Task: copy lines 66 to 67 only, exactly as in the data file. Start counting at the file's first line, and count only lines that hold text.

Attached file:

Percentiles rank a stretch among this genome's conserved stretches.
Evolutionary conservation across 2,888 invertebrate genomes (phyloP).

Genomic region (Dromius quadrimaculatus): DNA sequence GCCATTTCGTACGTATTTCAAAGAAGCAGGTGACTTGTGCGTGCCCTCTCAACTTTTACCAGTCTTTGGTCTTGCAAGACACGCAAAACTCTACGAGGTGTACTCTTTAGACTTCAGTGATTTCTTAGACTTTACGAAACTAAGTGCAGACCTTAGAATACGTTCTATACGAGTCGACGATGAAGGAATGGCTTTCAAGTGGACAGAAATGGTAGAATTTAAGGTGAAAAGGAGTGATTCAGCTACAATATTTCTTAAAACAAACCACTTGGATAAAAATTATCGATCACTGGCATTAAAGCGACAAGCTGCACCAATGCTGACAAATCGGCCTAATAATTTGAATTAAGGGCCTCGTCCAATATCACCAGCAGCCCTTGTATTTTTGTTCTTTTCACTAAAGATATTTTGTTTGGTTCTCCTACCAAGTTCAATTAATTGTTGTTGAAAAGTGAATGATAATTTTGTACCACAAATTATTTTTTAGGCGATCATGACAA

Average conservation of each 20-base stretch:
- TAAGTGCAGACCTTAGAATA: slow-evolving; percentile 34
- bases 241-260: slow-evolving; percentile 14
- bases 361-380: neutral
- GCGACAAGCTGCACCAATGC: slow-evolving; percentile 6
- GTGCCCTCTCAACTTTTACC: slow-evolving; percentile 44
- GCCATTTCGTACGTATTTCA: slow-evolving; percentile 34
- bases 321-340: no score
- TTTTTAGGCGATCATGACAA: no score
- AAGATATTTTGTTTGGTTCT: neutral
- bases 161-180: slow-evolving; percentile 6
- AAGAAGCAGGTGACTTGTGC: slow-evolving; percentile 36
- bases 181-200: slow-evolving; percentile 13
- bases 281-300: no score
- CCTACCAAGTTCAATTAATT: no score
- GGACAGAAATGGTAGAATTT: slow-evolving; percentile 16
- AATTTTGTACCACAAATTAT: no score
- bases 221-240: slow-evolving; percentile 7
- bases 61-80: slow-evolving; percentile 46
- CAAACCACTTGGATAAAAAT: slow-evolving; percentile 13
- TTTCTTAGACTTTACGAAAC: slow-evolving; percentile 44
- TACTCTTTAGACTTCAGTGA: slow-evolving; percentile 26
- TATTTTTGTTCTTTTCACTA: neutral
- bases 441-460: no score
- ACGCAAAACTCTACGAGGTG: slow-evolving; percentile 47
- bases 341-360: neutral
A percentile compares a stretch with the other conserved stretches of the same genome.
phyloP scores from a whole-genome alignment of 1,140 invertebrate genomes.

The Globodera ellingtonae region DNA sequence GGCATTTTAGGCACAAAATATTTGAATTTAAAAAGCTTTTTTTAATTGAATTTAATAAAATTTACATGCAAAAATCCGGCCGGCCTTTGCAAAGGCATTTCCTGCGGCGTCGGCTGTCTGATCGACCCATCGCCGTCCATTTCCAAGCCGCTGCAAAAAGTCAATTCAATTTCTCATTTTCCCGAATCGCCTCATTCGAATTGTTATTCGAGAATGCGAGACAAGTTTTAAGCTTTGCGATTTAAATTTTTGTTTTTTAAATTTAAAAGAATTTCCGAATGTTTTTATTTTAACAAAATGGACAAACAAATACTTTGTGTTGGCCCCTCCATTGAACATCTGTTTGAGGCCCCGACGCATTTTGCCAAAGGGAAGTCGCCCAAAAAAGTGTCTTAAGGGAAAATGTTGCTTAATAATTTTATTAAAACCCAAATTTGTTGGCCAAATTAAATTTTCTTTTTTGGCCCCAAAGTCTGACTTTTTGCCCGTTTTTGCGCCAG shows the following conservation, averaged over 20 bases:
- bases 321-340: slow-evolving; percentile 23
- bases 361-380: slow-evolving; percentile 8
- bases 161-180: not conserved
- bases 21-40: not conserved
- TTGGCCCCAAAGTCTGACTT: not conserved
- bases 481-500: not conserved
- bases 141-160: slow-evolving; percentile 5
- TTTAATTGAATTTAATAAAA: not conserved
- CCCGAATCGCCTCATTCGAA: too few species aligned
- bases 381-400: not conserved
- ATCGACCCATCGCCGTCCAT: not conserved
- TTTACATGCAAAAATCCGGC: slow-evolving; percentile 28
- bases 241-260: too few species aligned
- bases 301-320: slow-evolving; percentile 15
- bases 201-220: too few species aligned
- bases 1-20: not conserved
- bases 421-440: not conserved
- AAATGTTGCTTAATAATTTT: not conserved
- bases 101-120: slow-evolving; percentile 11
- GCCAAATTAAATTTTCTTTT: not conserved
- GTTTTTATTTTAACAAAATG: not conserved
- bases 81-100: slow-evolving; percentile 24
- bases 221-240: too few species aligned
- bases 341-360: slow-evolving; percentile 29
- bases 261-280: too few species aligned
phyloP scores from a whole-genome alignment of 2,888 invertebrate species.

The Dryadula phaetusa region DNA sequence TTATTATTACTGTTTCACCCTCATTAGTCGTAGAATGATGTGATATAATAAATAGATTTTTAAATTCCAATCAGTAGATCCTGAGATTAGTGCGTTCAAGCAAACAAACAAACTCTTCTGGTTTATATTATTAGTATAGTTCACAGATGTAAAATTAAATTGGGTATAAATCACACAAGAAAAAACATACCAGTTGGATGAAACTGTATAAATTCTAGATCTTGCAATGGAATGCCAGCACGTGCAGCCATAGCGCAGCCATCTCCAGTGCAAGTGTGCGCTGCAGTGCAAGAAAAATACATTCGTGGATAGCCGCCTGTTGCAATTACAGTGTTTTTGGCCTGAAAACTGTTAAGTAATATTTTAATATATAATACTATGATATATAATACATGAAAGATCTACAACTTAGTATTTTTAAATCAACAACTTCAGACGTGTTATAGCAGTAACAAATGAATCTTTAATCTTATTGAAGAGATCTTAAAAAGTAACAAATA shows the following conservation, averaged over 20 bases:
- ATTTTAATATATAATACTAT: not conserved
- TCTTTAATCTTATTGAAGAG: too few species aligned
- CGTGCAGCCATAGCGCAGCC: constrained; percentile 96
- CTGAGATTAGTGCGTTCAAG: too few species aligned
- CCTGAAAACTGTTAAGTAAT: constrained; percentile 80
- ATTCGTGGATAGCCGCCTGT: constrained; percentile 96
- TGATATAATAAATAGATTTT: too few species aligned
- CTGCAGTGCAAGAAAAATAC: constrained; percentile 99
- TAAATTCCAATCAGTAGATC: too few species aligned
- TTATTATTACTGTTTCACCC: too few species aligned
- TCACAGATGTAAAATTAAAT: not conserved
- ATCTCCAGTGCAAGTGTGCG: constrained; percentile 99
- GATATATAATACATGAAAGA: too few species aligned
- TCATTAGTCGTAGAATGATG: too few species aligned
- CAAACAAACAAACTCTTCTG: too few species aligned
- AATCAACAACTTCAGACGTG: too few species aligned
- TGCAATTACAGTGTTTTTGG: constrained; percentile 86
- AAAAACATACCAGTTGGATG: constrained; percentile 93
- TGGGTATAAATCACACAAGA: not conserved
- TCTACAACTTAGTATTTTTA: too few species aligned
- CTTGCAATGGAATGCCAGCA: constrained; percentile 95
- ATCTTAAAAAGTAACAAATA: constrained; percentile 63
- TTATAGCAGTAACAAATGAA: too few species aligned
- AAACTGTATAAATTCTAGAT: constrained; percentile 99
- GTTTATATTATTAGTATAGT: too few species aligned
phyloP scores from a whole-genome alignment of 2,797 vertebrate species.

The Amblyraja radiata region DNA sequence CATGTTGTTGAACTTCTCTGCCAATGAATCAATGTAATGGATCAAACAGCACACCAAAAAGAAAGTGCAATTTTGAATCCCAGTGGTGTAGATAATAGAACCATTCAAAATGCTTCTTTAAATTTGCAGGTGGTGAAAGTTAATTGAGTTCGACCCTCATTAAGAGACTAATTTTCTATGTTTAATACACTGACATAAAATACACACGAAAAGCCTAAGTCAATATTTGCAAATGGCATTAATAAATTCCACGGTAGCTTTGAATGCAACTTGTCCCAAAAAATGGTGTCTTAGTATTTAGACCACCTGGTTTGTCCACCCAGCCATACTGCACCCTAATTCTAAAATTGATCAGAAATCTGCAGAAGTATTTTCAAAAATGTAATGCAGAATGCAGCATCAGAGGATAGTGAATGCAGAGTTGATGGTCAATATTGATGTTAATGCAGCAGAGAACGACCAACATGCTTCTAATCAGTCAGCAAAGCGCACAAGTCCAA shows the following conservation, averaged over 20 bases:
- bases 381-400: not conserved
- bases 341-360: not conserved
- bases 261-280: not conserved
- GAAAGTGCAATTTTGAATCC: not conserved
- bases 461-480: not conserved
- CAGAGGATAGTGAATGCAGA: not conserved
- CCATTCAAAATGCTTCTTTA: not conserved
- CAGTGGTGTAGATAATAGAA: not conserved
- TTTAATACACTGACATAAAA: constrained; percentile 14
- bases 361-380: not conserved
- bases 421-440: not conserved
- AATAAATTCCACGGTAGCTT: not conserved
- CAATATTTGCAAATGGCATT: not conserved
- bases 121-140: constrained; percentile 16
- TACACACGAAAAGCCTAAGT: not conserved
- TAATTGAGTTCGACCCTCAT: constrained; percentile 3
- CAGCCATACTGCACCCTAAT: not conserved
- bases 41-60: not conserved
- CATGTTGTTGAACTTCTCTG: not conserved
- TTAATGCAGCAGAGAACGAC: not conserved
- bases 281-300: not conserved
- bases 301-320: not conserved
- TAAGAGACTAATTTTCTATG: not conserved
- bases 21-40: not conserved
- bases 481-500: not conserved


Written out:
- TGATATAATAAATAGATTTT: too few species aligned
- CTGCAGTGCAAGAAAAATAC: constrained; percentile 99